As an astronomer, I had to learn to "let it go" when it comes to the weather. It is completely out of my control, and sometimes I am lucky, and sometimes I am not. I had a discussion at dinner a few nights ago with the observer on the other telescope (Baade), Dan Milisavljevic, about the risks and rewards of ground-based observing. He commented on how curious it must be to non-observers that we spend so much time and money and energy on an activity with such inherent, known risk. Las Campanas is one of the best sites to observe in the world, but there are still nights lost to weather -- last August I lost two nights, and friends of mine have lost more. But my comment was, that's part of what makes observing exciting, especially classical observing (where the observer themselves goes to the telescope, versus queue observing, when someone else does your observations for you). There is an unpredictable aspect to it, and you have to be ready to think on your feet to adapt to whatever the weather brings. When the weather is bad, it is really disappointing, and certainly projects and science suffers. But when the weather is good, it is like magic.
As I post this, I'm in the middle of a 13-night PFS (Planet Finding Spectrograph) run with Steven Shectman. Observing at Magellan with Steve is a special treat, because he designed and built the telescopes (with the help of many others). Steve knows all the ins and outs of the structure, the site, the mirrors, the telescope computers and software, the staff, and most of the instruments. He was and is an invaluable resource to Las Campanas, and really to our community overall. It is a privilege to know and work with him. It's also really fun.
So, it is like a sundae with a cherry on top when I get to observe with Steve and we have good weather. And this run, so far, we've had the longest stretch of good weather I have ever experienced at LCO. Minus a few clouds last night that moved in and out quickly, we have had clear, calm skies with remarkably good seeing (very little turbulence in the atmosphere, so the starlight is better concentrated into our narrow slit). I've written about good seeing before, but that was only over two nights. We're on our sixth night of near-pristine or pristine seeing; for calibration, 0.5'' seeing is considering very good, and rare at most other observatories. A few nights ago (New Year's Eve, actually), I took this screen shot at the end of the night...and added some embellishment:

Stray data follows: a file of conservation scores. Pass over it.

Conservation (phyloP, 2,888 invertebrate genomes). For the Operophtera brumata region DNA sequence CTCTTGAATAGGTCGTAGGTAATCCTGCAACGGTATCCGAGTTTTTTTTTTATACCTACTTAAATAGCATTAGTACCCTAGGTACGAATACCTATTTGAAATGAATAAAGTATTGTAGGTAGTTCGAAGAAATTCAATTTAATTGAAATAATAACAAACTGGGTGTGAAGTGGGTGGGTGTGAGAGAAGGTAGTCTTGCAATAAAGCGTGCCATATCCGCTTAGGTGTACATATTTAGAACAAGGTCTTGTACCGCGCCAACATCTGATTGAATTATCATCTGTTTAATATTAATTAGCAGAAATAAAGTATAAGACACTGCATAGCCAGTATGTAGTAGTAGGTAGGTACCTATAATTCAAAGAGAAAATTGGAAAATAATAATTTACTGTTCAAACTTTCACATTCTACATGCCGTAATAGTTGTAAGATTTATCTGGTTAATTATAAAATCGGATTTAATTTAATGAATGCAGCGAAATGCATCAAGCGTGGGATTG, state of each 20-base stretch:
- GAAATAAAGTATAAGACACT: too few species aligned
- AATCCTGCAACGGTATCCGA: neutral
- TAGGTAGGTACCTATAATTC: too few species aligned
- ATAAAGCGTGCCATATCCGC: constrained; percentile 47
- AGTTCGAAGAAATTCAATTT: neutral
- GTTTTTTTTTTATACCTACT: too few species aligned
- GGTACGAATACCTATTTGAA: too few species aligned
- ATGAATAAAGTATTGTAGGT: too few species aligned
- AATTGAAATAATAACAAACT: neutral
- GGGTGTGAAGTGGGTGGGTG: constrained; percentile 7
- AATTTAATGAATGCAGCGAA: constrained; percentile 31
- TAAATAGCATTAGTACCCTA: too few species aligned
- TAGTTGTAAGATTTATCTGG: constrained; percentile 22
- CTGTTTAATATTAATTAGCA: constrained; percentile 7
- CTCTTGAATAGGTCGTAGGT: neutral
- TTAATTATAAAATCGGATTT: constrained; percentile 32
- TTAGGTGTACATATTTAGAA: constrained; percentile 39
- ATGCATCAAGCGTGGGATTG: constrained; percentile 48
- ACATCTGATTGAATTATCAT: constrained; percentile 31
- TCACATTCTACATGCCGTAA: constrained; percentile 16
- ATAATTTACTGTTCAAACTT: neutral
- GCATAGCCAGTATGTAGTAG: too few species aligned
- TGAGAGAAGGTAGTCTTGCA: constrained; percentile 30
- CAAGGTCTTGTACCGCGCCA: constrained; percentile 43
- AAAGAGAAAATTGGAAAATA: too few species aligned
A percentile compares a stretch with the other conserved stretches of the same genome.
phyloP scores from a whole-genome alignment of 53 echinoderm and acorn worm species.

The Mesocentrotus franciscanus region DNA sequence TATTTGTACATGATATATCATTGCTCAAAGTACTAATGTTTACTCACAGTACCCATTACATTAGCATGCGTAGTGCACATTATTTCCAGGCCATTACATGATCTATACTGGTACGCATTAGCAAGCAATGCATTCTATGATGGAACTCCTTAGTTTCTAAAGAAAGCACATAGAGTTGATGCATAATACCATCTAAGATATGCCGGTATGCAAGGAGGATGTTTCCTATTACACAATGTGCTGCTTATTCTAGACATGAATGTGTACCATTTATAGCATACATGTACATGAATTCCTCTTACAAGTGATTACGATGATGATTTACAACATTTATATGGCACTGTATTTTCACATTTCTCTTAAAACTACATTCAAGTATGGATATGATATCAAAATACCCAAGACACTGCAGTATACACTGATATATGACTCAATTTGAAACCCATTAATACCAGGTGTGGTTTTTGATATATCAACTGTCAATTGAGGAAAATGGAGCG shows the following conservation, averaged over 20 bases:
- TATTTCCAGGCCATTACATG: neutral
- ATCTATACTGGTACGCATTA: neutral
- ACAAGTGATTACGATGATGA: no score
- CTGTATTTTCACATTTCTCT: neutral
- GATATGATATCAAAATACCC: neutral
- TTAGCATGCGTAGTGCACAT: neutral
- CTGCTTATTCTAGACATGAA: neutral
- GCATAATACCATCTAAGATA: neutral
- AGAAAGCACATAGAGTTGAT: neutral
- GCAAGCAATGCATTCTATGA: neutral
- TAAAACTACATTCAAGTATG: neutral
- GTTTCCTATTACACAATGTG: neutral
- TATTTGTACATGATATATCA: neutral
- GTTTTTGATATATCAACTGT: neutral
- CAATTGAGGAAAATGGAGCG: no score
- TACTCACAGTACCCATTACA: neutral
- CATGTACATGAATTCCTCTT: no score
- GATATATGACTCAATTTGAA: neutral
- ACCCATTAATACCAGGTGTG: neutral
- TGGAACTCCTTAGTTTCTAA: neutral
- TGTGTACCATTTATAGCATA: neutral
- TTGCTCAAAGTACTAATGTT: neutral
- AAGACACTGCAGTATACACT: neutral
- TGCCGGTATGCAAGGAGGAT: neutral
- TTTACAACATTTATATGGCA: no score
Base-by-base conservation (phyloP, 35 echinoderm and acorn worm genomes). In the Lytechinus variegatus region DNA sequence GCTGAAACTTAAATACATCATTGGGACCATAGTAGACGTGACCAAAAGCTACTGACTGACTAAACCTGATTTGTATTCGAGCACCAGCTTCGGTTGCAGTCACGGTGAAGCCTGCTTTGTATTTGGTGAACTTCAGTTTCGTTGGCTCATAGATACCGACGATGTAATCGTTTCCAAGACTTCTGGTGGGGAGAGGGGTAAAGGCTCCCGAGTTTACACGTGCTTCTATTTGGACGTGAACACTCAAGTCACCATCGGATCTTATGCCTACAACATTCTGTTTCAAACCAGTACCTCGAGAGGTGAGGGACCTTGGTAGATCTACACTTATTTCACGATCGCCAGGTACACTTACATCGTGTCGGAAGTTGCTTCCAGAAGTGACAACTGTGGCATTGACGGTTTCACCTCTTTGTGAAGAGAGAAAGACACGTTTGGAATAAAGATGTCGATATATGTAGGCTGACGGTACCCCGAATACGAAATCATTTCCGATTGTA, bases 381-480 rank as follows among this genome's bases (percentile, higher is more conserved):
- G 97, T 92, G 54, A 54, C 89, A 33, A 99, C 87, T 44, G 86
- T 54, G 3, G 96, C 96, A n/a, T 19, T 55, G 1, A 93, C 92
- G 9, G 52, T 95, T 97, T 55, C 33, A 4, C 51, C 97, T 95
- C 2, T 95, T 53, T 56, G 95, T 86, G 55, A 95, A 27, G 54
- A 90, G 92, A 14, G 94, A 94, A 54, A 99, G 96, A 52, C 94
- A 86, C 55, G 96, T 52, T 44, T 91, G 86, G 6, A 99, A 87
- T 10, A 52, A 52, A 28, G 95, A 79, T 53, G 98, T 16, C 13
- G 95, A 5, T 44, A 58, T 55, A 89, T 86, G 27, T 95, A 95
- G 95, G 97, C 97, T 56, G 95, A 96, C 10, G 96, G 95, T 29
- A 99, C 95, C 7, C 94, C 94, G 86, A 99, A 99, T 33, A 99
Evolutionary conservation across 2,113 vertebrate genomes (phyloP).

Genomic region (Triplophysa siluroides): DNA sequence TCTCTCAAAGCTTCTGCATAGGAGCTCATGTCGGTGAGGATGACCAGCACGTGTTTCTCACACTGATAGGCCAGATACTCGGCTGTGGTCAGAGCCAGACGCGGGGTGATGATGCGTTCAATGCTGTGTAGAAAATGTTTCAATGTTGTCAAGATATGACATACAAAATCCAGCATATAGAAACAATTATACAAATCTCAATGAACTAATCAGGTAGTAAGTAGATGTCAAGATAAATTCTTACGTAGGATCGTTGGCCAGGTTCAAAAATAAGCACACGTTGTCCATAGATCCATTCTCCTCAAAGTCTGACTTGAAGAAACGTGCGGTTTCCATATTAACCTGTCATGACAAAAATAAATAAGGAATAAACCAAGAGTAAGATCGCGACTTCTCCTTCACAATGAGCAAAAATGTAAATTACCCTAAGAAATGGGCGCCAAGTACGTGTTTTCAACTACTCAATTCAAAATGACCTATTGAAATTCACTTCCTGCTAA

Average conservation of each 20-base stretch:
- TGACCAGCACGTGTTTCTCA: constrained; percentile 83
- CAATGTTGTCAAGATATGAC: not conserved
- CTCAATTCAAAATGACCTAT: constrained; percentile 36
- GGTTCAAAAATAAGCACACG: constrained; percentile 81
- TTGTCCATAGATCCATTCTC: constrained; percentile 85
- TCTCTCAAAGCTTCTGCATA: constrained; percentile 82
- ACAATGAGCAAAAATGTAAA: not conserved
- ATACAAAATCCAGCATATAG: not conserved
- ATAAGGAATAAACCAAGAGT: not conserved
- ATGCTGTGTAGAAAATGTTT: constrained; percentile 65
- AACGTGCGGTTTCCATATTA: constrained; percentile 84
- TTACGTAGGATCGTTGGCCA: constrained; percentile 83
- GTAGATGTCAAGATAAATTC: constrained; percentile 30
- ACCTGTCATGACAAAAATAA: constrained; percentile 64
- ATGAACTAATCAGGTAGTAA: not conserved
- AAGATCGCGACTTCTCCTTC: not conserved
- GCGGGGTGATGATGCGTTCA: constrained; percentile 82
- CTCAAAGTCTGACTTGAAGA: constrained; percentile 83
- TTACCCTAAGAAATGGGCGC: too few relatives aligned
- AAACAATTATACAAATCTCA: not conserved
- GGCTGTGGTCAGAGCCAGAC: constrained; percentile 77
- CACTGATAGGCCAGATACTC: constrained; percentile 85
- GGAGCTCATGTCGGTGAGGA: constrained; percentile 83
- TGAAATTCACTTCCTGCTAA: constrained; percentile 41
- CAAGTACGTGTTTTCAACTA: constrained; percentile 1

This shows the seeing as a function of time, increasing to the right. The telescope we're using is in red. At the end of the night, we had several bouts of < 0.5'' seeing. Epic! (Also note that we, in red, won the seeing battle with Baade that night. I think so far we are winning 4 nights to 1; we'll see how tonight shakes out.)
But tonight, tonight is really magic. Take a look at the same plot from tonight so far:
See how much we are below the 0.5'' line?! I swear I saw 0.39'' on the seeing monitor, and we've had consistently 0.4-0.45'' seeing for over an hour. This means that we are more easily able to observe very faint stars, which will make our colleagues working on HAT-South and K2 transiting planet follow-up very happy. More about that soon.
Update at the end of the night...
Update at the end of the night...